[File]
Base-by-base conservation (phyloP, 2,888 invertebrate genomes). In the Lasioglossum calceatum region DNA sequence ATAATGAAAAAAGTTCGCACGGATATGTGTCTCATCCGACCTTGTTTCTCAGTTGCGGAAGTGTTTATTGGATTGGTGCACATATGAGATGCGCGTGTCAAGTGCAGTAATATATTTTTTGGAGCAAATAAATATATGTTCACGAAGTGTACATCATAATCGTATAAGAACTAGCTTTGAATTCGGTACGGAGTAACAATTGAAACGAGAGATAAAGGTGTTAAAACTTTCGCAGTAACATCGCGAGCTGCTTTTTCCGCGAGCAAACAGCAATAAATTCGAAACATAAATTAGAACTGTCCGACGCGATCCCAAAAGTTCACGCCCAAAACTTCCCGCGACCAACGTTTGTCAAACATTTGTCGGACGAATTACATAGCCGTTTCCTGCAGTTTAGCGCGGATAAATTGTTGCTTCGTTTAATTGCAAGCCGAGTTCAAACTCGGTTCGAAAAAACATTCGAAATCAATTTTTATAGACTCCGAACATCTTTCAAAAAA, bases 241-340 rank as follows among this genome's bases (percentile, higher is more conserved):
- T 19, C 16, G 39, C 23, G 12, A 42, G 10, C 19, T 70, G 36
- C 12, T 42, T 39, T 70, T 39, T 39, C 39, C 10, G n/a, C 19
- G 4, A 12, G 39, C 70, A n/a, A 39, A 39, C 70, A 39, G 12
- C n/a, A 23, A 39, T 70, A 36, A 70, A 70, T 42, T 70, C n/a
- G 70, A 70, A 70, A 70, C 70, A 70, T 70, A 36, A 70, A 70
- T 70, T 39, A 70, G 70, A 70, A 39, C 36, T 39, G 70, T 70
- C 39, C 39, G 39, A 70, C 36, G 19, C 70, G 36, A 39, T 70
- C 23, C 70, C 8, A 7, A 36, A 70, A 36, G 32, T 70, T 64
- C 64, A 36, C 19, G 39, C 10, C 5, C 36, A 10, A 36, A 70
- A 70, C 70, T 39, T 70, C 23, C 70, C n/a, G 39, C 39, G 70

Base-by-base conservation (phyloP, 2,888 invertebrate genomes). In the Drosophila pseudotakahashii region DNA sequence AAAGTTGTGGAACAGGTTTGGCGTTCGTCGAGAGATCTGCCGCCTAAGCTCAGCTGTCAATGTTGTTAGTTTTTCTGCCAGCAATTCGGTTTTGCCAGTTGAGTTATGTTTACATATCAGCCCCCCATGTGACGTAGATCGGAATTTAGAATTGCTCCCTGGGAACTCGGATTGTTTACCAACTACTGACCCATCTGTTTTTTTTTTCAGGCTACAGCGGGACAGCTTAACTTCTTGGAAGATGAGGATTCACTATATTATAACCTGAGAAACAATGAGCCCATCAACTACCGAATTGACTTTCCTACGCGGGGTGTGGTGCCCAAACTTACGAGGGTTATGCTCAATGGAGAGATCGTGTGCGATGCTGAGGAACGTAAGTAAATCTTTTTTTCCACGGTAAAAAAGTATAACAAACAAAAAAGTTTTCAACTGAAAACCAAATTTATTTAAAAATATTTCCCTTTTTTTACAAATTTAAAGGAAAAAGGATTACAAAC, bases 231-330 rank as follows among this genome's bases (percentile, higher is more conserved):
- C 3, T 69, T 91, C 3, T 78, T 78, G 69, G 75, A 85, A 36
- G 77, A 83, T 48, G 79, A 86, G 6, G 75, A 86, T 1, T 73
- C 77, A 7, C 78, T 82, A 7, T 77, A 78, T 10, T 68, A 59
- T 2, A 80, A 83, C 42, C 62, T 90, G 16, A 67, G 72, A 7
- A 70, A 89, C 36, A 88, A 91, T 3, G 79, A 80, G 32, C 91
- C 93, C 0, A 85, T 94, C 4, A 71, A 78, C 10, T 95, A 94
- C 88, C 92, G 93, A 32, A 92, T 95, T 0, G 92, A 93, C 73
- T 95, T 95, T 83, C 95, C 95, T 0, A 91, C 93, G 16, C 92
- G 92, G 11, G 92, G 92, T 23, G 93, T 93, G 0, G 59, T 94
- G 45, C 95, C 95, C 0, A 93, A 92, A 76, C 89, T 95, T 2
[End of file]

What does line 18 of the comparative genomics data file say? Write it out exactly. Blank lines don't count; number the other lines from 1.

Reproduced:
- C 93, C 0, A 85, T 94, C 4, A 71, A 78, C 10, T 95, A 94